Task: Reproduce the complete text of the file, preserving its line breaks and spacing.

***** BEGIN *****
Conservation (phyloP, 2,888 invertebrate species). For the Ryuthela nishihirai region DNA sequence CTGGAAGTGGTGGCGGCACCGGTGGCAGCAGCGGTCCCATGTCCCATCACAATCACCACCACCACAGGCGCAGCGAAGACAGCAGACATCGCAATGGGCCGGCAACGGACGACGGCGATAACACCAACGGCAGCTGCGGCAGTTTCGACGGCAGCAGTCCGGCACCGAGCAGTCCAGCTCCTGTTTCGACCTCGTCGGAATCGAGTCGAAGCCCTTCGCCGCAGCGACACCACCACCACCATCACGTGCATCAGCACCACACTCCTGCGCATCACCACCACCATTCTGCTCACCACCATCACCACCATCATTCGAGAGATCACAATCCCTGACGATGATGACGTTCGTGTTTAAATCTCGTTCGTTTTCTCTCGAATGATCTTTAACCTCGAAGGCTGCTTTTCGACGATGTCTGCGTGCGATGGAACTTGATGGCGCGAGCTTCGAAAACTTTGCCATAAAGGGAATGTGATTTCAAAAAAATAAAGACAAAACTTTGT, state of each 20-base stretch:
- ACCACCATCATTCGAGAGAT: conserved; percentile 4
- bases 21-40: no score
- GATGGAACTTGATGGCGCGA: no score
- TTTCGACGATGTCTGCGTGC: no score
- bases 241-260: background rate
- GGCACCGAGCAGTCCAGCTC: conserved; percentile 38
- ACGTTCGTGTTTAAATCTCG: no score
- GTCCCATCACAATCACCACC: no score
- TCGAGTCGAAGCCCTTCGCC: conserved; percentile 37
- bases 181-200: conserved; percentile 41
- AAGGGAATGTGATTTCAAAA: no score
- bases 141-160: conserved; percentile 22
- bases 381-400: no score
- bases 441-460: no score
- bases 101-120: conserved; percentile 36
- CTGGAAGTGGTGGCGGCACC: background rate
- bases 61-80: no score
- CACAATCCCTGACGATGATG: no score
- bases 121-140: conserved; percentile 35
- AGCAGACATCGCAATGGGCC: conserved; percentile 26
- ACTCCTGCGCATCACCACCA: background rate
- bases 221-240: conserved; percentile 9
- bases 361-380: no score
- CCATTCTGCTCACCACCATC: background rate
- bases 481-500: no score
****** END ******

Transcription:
Conservation (phyloP, 2,888 invertebrate species). For the Ryuthela nishihirai region DNA sequence CTGGAAGTGGTGGCGGCACCGGTGGCAGCAGCGGTCCCATGTCCCATCACAATCACCACCACCACAGGCGCAGCGAAGACAGCAGACATCGCAATGGGCCGGCAACGGACGACGGCGATAACACCAACGGCAGCTGCGGCAGTTTCGACGGCAGCAGTCCGGCACCGAGCAGTCCAGCTCCTGTTTCGACCTCGTCGGAATCGAGTCGAAGCCCTTCGCCGCAGCGACACCACCACCACCATCACGTGCATCAGCACCACACTCCTGCGCATCACCACCACCATTCTGCTCACCACCATCACCACCATCATTCGAGAGATCACAATCCCTGACGATGATGACGTTCGTGTTTAAATCTCGTTCGTTTTCTCTCGAATGATCTTTAACCTCGAAGGCTGCTTTTCGACGATGTCTGCGTGCGATGGAACTTGATGGCGCGAGCTTCGAAAACTTTGCCATAAAGGGAATGTGATTTCAAAAAAATAAAGACAAAACTTTGT, state of each 20-base stretch:
- ACCACCATCATTCGAGAGAT: conserved; percentile 4
- bases 21-40: no score
- GATGGAACTTGATGGCGCGA: no score
- TTTCGACGATGTCTGCGTGC: no score
- bases 241-260: background rate
- GGCACCGAGCAGTCCAGCTC: conserved; percentile 38
- ACGTTCGTGTTTAAATCTCG: no score
- GTCCCATCACAATCACCACC: no score
- TCGAGTCGAAGCCCTTCGCC: conserved; percentile 37
- bases 181-200: conserved; percentile 41
- AAGGGAATGTGATTTCAAAA: no score
- bases 141-160: conserved; percentile 22
- bases 381-400: no score
- bases 441-460: no score
- bases 101-120: conserved; percentile 36
- CTGGAAGTGGTGGCGGCACC: background rate
- bases 61-80: no score
- CACAATCCCTGACGATGATG: no score
- bases 121-140: conserved; percentile 35
- AGCAGACATCGCAATGGGCC: conserved; percentile 26
- ACTCCTGCGCATCACCACCA: background rate
- bases 221-240: conserved; percentile 9
- bases 361-380: no score
- CCATTCTGCTCACCACCATC: background rate
- bases 481-500: no score